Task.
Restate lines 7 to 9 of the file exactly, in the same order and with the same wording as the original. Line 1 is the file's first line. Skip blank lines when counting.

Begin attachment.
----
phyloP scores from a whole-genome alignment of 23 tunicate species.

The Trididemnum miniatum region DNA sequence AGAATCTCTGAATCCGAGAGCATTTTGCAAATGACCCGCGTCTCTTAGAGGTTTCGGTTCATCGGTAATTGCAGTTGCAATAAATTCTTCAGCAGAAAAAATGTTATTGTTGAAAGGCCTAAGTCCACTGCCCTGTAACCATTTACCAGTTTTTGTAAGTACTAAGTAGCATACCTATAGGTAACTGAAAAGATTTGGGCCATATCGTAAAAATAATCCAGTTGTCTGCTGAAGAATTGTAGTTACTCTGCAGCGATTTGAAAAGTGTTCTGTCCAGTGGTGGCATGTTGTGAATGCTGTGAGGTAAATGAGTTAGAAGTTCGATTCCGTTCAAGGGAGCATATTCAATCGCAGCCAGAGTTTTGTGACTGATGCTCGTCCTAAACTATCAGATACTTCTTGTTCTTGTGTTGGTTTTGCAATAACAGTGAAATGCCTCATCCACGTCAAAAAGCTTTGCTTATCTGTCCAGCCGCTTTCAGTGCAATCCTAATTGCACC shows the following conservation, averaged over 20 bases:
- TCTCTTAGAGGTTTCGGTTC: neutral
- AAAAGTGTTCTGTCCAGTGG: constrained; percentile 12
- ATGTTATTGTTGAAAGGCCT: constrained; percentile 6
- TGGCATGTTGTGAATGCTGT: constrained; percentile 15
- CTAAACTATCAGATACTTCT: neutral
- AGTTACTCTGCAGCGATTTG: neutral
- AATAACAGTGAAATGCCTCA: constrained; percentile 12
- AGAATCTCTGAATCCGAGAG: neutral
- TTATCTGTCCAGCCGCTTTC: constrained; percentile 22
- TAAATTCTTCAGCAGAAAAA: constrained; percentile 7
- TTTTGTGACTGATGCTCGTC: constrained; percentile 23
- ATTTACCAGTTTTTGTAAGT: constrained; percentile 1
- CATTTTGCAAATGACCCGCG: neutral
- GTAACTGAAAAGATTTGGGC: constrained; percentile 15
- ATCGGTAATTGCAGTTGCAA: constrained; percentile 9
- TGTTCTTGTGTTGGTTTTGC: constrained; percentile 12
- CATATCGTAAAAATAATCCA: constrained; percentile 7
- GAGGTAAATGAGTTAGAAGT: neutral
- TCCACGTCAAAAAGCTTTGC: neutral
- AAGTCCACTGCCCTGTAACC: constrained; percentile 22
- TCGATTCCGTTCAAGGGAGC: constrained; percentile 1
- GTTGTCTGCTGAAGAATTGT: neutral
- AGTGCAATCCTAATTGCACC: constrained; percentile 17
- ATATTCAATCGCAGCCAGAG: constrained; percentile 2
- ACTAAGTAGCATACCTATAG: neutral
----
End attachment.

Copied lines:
- CTAAACTATCAGATACTTCT: neutral
- AGTTACTCTGCAGCGATTTG: neutral
- AATAACAGTGAAATGCCTCA: constrained; percentile 12